Jaguar launches InMotion spinoff business
Mon 11 Apr 2016
Jaguar Land Rover has announced today that it has launched InMotion, a technology startup that will build travel and mobility apps and services. The intent is to combine innovative practices in both automotive and technology sectors, addressing the ways in which new technology is changing the ways that people access transportation including car sharing, car ownership, and cross-platform access to services.
“With the development of new apps and on-demand services, InMotion provides us with an opportunity to provide engaging and invaluable experiences to both new and existing customers globally,” said Jaguar Land Rover’s Group Strategy Director, Adrian Hallmark. “As a start-up business, InMotion combines the flexibility and pace needed to compete in the ever-changing mobility sector. It allows us to react quickly to new tech and ever-changing customer demands.”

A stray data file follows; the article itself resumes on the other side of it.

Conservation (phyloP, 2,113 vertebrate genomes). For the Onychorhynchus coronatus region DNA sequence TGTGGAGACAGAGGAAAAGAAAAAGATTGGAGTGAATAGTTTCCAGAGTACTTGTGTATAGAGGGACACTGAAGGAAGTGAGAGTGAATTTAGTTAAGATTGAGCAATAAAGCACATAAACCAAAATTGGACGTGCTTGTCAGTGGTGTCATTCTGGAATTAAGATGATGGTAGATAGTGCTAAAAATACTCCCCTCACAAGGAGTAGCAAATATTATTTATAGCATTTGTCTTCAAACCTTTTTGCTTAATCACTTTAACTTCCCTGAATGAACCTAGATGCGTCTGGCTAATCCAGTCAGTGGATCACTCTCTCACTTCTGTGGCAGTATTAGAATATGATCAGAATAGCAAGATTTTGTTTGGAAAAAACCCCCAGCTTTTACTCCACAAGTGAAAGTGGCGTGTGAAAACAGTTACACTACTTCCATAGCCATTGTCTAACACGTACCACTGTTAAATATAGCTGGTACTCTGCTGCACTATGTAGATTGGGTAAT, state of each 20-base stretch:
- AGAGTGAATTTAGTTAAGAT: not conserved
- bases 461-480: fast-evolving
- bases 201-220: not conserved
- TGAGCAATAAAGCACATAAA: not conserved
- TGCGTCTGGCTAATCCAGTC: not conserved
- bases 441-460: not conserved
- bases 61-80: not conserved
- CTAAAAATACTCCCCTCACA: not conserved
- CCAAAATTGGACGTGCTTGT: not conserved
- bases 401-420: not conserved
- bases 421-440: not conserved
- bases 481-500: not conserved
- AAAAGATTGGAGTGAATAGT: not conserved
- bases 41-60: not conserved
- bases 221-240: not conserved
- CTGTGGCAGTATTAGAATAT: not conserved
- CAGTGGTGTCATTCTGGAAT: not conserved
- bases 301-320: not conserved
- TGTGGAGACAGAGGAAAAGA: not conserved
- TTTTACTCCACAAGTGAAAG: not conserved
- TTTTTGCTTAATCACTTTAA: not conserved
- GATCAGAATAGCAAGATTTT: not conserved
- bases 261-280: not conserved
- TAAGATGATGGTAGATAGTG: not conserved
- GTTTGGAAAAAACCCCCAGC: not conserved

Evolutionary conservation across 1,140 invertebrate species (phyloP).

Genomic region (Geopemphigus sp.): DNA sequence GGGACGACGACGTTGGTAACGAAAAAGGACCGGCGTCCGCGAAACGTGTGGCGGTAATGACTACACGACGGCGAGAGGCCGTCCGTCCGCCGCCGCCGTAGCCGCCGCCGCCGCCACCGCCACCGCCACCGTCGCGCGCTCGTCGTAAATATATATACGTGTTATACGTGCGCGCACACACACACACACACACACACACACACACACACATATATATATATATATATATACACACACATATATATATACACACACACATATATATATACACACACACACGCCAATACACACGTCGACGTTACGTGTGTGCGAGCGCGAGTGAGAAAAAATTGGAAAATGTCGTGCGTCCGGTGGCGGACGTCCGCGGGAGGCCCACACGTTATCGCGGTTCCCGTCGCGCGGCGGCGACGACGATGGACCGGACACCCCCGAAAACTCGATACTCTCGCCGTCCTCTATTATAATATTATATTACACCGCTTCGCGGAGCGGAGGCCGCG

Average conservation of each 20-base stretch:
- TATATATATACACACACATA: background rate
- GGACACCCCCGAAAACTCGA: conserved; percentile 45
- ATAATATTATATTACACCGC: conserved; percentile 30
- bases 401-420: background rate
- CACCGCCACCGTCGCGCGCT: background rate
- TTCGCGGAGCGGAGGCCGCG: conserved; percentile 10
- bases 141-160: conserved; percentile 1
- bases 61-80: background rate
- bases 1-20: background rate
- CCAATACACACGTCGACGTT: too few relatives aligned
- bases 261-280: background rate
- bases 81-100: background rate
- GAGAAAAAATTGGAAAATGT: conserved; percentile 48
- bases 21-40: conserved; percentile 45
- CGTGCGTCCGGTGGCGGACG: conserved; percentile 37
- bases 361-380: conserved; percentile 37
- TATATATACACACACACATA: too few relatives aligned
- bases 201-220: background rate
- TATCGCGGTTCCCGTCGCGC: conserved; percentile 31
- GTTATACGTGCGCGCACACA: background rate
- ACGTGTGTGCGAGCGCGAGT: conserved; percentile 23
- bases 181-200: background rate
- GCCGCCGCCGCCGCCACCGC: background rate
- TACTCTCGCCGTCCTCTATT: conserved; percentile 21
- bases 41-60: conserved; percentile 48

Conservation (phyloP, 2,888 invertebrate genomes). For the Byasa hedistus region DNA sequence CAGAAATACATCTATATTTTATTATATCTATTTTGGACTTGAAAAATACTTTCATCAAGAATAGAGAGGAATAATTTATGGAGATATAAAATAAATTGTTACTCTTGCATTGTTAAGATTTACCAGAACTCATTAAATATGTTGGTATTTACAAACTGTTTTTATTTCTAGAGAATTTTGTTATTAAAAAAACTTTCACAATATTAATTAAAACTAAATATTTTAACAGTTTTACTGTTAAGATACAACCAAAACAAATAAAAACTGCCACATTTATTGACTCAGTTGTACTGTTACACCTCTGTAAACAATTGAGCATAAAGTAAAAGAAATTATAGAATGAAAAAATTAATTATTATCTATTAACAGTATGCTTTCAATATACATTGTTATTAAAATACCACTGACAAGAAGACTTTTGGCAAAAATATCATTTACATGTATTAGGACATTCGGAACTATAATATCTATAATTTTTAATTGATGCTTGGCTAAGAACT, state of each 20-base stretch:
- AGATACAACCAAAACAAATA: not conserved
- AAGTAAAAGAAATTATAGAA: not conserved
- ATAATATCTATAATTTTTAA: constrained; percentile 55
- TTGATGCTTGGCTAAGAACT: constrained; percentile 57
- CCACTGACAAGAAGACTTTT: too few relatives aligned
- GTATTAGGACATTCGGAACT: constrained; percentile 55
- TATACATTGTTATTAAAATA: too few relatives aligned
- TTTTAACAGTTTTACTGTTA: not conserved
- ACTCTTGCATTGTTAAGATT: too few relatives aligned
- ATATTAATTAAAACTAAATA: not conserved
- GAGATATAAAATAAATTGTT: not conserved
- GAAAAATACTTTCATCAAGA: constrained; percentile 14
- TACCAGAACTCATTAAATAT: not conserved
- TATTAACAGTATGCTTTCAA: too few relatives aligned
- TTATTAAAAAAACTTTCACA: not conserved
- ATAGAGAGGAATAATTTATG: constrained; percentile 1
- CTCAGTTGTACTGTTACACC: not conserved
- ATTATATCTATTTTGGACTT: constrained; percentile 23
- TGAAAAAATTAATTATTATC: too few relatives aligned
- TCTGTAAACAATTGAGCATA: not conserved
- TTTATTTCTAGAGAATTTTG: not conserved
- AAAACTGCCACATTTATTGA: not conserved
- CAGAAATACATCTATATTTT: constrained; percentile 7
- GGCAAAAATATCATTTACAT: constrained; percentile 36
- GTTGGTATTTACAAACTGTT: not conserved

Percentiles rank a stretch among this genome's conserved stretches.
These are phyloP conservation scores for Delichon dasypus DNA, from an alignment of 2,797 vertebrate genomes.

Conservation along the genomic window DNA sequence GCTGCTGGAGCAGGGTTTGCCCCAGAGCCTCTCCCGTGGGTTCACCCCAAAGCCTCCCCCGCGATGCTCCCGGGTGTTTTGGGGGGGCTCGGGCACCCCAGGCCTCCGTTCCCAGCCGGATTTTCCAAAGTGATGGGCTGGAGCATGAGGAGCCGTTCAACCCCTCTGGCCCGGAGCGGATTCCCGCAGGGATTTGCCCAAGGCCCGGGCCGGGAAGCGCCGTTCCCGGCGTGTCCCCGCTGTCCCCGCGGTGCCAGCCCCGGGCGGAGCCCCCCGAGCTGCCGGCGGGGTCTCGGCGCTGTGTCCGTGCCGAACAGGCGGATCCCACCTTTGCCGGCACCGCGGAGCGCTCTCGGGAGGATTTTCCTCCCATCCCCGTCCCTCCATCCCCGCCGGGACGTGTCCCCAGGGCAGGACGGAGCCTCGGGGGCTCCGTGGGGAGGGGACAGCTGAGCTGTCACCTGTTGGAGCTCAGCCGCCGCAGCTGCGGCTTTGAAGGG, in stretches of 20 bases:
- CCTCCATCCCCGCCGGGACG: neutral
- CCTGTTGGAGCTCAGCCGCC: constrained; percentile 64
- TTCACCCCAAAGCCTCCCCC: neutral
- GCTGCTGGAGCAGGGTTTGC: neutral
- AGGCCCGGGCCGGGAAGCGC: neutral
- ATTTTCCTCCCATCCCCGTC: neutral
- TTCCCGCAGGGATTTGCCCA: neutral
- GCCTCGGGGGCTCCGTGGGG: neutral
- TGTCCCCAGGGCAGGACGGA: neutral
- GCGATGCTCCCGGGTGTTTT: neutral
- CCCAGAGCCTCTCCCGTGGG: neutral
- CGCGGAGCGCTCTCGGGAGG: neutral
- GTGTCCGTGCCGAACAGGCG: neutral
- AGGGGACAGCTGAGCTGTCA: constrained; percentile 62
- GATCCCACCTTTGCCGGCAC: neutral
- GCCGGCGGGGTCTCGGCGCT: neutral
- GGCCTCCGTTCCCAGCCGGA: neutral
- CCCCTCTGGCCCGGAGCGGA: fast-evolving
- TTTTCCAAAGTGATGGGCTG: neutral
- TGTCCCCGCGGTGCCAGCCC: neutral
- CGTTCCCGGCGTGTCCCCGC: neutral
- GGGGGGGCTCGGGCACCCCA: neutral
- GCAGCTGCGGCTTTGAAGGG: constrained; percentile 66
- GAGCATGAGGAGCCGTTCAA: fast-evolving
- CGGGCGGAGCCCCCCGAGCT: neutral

InMotion will be based in London and will initially take on up to 30 employees. Next month, InMotion will begin real-world testing of car sharing and car ownership solutions across North America, Europe and Asia. The research will provide the company data about emerging travel and transport issues, which Jaguar will then attempt to solve. Closed experiments, beta testing, and product launches will follow.
One of the problems with being an innovative auto company is the amount of time it takes to launch a new car. A standard timeline of development from scratch is about three years, depending on feedback and build constraints. Customers today are becoming increasingly used to new product availability in weeks or months rather than years. InMotion was created to combat that gap, using the flexibility of a startup while maintaining the cachet of association with a prestige auto company.
In February, Jaguar Land Rover posted a revenue loss of 2%, and pre-tax profit loss of 27%, even though car sales had increased by 25%. This was attributed to business model changes, including the launch of smaller, less-profitable lines of vehicles. They also suffered from changes in the Chinese market, where an emerging second-hand market caused sales of new vehicles to fall.